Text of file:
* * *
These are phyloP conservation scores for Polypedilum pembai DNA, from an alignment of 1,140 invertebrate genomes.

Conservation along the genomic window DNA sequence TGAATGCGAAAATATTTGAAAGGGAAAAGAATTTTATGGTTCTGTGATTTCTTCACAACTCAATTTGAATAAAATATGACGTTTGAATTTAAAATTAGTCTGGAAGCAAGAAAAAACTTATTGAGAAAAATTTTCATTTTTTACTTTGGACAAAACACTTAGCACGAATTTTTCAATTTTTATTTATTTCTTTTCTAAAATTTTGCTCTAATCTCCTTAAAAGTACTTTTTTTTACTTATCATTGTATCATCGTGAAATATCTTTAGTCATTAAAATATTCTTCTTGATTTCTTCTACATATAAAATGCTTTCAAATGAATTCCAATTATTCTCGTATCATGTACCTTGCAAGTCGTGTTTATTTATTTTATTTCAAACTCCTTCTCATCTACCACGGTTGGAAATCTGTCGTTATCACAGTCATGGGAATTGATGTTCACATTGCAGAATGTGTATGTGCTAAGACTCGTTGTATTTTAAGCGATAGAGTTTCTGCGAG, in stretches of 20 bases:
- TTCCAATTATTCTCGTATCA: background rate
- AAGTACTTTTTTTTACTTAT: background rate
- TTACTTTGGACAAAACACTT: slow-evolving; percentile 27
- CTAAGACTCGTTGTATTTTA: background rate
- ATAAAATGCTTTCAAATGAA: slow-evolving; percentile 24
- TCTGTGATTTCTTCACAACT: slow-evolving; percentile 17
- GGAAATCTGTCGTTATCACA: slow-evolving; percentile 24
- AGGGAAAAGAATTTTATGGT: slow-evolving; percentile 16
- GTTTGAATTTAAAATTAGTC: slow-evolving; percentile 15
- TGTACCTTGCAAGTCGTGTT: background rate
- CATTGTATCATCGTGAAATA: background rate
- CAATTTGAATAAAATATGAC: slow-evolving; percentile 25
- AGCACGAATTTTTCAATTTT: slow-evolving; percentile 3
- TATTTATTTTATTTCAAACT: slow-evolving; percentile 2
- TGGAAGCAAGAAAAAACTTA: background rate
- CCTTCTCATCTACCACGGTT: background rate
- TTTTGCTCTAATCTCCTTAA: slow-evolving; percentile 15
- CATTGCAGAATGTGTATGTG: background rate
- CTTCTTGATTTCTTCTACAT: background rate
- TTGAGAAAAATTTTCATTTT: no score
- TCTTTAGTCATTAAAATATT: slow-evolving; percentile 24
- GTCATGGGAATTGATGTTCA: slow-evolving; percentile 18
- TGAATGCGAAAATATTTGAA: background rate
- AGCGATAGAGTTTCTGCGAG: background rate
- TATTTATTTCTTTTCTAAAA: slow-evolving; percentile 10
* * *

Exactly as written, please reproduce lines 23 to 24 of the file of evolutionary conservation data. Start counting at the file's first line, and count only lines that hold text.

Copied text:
- TCTTTAGTCATTAAAATATT: slow-evolving; percentile 24
- GTCATGGGAATTGATGTTCA: slow-evolving; percentile 18